At some point in history a group of Mande people left the area between North Guinea and Bamako in Mali and headed towards the Senegambia region, and became the Mandinka people.
In Senegambia the Mandinka dance to a 3 drum ensemble of three drums, the kutirindingo, kutiriba and sabaro. These are very similar in appearance and playing style to the Wolof people who live in the same area.
The Maninka dancing of Mali and Guinea is accompanied with music by djembes and 1 - 3 dunduns.
The division between these 2 styles of centres around the crossroads town of Tambacounda in Senegal. To the west of Tambacounda the Mandinka ensemble is prominant, to the east the Maninka ensemble is used.
The djembe was brought on tour in the early 1950s by Guinean Fodeba Keita, founder of Les Ballet Africains. A lead drummer from Les Ballet Africains, Ladji Camara relocated to the United States in the early 1960's and there was immediately a great interest in this type of music.
There has also been a massive surge since the late 1980's when Seckou Toure (then president of Guinea) died. Former ballet troupes of Guinea, as well as Mali and Senegal began to settle in western countries to teach and perform.
Some dancing is viewed as play (tulon) or entertainment (nyenaje). Other occassions for djembe drumming and dancing are very serious. With a few exceptions drums are the instruments of choice for dancing.
Traditionally djembe rhythms and their corresponding dances would have been associated with specific occassions, with each rhythm having a time and place. These days rhythms and dances may be performed at a wider range of events.
Djembe drumming is a communal event that demands participation from everybody there is the form or clapping, singing and dancing. By participating you honour the people being celebrated.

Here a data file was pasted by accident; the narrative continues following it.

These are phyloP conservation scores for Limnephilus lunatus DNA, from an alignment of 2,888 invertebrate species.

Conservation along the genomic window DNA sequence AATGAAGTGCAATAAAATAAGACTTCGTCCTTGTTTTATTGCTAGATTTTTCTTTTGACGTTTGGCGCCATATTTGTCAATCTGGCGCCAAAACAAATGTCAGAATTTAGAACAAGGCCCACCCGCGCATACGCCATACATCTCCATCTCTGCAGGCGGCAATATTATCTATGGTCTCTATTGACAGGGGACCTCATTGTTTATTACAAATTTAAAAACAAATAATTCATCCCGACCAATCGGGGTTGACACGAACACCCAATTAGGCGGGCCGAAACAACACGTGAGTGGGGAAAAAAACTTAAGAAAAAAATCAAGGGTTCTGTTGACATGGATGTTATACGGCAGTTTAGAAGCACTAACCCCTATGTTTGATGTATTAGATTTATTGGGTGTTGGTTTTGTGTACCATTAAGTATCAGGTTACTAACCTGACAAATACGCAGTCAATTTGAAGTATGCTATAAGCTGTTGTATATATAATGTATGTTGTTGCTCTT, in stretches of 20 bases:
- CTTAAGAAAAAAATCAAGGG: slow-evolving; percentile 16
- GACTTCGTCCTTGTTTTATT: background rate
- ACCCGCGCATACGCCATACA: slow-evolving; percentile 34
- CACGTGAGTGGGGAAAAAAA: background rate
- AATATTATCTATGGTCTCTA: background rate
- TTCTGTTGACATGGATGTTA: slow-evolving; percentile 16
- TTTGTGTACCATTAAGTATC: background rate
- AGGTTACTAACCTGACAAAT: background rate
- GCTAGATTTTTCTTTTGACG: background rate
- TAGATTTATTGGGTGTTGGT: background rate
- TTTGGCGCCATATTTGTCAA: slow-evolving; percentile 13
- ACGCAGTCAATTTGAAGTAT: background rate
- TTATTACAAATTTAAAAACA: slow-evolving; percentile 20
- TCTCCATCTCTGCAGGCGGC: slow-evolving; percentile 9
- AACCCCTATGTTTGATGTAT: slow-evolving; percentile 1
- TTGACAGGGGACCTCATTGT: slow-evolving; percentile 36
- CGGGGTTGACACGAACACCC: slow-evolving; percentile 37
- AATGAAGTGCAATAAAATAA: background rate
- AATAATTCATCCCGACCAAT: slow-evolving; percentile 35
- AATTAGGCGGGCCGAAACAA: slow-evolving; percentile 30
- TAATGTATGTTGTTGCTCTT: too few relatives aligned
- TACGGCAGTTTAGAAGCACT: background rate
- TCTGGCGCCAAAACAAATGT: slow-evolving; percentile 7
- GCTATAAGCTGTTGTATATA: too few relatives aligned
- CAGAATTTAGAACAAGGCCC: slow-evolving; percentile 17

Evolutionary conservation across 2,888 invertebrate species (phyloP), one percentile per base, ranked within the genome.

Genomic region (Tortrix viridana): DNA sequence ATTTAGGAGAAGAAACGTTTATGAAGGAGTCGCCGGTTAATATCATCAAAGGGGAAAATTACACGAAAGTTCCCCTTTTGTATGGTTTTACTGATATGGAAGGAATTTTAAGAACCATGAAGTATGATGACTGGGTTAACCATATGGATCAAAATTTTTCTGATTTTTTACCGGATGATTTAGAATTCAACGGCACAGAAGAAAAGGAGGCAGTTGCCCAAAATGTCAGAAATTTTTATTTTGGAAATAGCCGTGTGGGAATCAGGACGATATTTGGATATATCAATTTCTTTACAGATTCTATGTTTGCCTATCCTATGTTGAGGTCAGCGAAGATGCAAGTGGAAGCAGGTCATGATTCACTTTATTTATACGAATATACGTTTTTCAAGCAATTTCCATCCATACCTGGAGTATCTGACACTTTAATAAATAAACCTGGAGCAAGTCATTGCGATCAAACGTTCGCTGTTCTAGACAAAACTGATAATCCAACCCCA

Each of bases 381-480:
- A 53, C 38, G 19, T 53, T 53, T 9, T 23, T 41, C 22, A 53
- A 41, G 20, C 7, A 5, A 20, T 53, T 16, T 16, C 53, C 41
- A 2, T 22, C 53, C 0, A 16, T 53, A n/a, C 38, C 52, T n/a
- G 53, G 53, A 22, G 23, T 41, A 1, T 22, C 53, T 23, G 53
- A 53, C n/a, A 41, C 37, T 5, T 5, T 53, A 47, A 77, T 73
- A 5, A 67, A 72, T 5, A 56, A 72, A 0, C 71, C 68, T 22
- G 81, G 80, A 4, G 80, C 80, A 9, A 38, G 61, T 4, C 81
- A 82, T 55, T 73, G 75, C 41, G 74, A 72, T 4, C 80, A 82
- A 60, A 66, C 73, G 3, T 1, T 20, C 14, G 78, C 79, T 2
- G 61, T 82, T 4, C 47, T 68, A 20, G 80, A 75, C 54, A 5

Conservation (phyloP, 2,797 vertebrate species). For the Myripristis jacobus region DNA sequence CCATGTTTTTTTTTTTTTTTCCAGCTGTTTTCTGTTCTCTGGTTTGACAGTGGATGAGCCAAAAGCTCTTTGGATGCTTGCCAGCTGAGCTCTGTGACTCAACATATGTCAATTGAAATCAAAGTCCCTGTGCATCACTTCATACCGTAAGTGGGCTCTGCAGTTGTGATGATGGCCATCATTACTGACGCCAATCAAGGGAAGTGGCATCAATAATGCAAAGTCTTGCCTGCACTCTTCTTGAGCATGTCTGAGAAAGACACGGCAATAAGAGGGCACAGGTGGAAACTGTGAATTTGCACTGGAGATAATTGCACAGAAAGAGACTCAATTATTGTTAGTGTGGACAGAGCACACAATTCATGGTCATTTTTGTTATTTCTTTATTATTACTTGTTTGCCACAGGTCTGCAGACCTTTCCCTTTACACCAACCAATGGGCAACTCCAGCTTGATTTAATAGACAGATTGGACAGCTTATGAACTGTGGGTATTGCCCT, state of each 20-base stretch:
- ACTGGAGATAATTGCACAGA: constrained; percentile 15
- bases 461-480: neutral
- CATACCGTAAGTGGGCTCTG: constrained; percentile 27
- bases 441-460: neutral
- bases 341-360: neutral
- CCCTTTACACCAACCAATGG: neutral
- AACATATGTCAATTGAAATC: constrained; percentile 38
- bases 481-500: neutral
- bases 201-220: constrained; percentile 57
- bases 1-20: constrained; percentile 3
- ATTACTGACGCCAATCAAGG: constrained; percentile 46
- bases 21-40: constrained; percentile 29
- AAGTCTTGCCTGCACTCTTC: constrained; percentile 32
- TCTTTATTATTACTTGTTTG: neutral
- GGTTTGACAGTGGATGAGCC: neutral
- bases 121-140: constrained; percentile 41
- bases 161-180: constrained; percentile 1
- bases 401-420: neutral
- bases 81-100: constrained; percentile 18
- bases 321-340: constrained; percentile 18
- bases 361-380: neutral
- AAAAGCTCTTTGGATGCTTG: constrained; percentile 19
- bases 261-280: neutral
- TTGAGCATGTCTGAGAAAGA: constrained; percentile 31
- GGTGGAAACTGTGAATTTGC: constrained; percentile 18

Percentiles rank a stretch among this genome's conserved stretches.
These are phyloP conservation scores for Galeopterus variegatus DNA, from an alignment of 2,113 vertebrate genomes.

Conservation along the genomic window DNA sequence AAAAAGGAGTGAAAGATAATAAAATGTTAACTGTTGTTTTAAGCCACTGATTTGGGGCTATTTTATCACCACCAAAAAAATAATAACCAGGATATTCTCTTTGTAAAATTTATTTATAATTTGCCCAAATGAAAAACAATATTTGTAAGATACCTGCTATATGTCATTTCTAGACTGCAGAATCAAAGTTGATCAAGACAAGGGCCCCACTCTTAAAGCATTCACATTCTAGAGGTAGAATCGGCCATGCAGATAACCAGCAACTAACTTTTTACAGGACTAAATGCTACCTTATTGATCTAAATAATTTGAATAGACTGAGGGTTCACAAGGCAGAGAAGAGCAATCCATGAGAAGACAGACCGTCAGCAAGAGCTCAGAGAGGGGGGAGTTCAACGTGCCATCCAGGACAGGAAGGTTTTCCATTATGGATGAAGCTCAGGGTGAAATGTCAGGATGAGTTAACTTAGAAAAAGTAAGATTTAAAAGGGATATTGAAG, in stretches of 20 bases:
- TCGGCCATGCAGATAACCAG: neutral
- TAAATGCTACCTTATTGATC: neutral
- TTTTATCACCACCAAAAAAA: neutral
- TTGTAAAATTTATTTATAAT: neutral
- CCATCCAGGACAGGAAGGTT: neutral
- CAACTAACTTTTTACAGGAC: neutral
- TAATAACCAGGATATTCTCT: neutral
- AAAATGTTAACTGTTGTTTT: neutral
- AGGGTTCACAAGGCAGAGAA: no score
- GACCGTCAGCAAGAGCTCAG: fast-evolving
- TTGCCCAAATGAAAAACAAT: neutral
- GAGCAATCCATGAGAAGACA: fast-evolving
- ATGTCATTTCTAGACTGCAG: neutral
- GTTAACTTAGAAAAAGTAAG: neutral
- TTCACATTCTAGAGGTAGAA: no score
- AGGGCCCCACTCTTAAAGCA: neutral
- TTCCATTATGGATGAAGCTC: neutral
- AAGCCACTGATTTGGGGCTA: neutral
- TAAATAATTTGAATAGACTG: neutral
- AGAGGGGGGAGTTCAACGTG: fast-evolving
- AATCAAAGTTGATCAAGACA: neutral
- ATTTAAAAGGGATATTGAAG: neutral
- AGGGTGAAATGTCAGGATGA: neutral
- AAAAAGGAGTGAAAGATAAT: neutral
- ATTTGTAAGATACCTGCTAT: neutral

The most common occassions for drum and dance events of the Mande people surround two major lifecycle events: circumcision/excision ceremonies and marriages.
Many masks have own dances and associated rhythms, such as Konden.
Here we can see the Konden mask in a village setting. The mask dances specific steps to a specific djembe / dundun rhythm.
There are certain rhythms that are associated with Agriculture (eg Konkoba), Ciwara with tilling the field and Kassa with clearing the field.
Here's an example of the ryhythm Konkoba being played after the workers and drummers had just returned to the village after a "Sila Kassa", which is a festival to clean the roads between 2 villages.
Old drumming traditions have been affected by Islam and European colonialism. Leading to certain secret power societies being broken up.
The different Mande intruments were usually played by people from different walks of life.
It is unusual for Jelis to play drums though the Xasonka dundun (also called Jeli dundun), is used to praise people. Jelis may also play the tama which is often used to announce guests and to escort the bride and groom at marriage celebrations.
Djembe drumming has no hereditary restictions on who may play it. The djembe is associated with the numu (blacksmiths) and many djembe players bear numu familiy names like Camara, Kante, and Doumbia. Playing djembe carries a certain stigma among horon (freeborn, nonartisanal) families.
There are hundreds of drums throughout West Africa but the djembe is one of few that is played with both bare hands.
Of all the drums played with the hands it has it's skin pulled tightest and can produce the widest range of notes from deep thundering basses to cracking slaps.
Sources: Mande Music - Eric Charry - ISBN - 0-226-10162-2
Mande (Maninka and Mandinka) drumming - Some history and cultural background.
West African Dancing - Some general information.
What is a Jeli (or griot)?
Glossary - Terms related to west african music and culture that you may encounter on this site and beyond.
Microtiming - as Formal Model and Performance Practice
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